I’m just beginning to go through the House Intelligence Fake Dragnet Fix bill — what I will henceforth call the RuppRogers Fake Dragnet Fix.
It does have some improvements — the kind of bones you throw into a legislation to entice members of Congress to back what is in fact a broad expansion of surveillance.
One of those is a prohibition on the use of FISA (presumably including Section 215) to engage in bulk collection of certain kinds of records:
Notwithstanding any other provision of law, the Federal Government may not acquire under the Foreign Intelligence Surveillance Act of 1978 (50 U.S.C. 1801 et seq.) library circulation records, library patron lists, book sales records, book customer lists, firearm sales records, tax return records, education records, or medical records containing information that would identify a person without the use of specific identifiers or selection terms.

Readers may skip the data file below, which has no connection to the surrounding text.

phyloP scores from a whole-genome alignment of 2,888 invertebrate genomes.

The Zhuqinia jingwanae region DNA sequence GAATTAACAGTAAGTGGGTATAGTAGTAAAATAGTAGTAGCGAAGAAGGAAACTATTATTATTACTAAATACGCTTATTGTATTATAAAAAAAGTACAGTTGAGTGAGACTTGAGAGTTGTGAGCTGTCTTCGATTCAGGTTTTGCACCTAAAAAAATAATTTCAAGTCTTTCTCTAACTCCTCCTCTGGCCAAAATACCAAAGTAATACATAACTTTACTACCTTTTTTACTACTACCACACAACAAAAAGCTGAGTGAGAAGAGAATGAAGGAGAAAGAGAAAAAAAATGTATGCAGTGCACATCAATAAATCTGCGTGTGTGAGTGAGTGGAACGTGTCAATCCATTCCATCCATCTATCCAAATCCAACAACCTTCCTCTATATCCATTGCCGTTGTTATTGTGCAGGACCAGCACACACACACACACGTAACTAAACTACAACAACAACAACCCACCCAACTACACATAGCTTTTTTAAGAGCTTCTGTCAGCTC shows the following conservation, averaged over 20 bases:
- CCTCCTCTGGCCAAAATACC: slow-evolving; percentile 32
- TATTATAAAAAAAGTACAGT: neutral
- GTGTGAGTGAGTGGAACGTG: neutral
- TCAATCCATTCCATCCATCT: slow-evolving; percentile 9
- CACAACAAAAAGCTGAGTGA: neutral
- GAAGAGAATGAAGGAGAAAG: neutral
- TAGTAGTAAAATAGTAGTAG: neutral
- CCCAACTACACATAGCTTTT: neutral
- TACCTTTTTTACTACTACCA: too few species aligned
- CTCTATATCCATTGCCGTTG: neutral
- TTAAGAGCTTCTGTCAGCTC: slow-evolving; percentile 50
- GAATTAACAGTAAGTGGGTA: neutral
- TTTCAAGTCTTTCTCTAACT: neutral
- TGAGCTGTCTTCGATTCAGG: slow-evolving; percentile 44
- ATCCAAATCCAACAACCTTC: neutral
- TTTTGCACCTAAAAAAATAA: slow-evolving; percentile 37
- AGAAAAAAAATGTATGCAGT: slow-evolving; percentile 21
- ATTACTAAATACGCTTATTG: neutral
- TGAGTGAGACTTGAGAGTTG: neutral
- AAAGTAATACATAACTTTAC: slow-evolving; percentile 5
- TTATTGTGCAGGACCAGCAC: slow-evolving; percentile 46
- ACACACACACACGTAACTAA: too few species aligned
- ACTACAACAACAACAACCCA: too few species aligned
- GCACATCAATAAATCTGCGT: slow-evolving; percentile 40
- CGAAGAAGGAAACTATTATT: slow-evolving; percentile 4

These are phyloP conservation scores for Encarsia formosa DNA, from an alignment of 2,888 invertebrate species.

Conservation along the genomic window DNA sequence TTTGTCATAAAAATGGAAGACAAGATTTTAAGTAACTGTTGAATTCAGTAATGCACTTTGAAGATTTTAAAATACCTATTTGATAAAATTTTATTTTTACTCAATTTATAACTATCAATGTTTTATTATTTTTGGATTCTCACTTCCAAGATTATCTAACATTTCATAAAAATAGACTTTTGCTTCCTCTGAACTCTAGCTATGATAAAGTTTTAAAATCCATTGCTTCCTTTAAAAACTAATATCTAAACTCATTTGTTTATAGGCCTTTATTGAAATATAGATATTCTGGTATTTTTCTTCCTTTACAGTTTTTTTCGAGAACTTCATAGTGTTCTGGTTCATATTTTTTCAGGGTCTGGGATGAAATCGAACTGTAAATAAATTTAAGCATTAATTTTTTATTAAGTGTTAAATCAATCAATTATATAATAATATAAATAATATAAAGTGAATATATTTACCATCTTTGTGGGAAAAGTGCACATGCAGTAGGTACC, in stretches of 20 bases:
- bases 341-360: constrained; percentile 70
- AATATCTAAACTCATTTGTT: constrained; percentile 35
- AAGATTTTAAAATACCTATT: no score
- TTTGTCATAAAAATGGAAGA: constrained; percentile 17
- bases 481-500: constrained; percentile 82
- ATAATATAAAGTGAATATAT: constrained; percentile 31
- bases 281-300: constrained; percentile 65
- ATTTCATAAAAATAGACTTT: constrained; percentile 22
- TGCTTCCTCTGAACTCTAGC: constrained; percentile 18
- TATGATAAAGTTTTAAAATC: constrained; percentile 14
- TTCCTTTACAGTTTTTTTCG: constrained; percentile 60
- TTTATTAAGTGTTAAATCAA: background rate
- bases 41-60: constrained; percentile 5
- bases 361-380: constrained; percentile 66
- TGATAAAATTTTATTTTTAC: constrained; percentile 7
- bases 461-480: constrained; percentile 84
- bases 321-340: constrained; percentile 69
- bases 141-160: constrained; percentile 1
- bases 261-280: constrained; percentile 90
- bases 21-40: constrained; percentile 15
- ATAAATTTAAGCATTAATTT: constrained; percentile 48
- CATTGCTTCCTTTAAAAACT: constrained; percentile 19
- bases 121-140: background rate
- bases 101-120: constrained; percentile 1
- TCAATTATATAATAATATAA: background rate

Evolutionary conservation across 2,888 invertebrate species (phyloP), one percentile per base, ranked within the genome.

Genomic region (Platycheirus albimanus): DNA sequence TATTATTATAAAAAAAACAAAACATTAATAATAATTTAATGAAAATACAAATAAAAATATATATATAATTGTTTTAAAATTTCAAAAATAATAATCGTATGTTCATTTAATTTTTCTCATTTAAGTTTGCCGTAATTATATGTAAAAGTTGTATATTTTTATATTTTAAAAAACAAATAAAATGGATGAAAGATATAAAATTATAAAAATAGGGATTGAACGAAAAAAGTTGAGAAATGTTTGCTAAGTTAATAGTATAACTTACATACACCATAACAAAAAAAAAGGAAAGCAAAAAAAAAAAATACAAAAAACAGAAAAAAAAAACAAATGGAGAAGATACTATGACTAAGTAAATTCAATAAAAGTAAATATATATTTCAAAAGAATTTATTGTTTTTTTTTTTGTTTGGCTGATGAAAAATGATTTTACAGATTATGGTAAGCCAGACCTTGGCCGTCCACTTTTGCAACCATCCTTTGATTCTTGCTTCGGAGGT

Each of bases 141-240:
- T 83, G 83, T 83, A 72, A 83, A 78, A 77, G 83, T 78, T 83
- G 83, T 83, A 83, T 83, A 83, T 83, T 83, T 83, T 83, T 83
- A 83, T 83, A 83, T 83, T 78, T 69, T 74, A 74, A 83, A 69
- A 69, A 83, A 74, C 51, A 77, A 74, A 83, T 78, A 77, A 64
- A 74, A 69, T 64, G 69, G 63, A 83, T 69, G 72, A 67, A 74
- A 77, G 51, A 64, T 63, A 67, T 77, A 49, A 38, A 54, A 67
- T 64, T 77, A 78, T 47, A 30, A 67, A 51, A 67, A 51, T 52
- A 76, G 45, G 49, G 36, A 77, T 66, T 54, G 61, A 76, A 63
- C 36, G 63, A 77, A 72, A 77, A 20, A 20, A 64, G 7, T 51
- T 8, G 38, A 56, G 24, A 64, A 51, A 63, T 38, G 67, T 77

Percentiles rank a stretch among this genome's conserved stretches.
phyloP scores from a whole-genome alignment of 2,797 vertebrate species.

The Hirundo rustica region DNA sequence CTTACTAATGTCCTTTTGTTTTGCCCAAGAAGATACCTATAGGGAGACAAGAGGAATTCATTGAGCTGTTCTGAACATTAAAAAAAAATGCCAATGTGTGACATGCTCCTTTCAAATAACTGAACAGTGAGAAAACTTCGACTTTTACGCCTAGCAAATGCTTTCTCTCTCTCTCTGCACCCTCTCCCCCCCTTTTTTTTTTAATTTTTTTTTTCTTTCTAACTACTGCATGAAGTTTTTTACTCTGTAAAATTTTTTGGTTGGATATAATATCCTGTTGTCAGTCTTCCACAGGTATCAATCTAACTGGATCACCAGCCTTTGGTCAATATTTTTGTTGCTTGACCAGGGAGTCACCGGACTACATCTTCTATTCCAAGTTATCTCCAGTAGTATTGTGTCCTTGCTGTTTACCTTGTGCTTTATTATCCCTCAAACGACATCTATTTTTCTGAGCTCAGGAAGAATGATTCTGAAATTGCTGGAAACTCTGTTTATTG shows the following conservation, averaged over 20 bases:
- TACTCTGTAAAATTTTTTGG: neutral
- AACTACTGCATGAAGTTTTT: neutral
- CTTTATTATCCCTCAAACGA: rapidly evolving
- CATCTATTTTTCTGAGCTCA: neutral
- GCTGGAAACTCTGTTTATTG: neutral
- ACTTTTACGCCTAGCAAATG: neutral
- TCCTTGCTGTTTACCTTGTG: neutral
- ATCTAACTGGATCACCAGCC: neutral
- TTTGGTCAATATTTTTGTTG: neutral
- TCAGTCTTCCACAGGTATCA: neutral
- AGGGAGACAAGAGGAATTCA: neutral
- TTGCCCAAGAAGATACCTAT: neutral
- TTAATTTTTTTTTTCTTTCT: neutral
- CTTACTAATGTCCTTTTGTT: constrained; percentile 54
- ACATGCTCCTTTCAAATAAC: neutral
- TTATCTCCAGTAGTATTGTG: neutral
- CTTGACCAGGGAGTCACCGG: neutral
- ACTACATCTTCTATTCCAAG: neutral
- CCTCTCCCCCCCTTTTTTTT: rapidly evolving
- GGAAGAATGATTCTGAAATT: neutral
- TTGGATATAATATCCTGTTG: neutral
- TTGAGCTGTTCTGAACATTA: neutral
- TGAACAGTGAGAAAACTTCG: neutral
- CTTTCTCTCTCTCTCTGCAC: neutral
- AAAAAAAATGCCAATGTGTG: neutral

I find this interesting, for one, because it is yet another piece of evidence that suggests the government has been using Section 215 (and National Security Letters, probably) to make its own firearm registry, in defiance of congressional intent.
But I also find it instructive to compare this list:
With the list laid out in this letter from Ron Wyden and Mark Udall and others.
I would assume from the difference that NSA was unwilling to give up certain kinds of bulk collection, notably credit card and non-tax return financial records.
I think the use of Section 215 to collect gun records is patently illegal, even though I might support a gun registry if passed legislatively. But if we’re going to roll back that collection, let’s roll back the bulk financial record collection as well.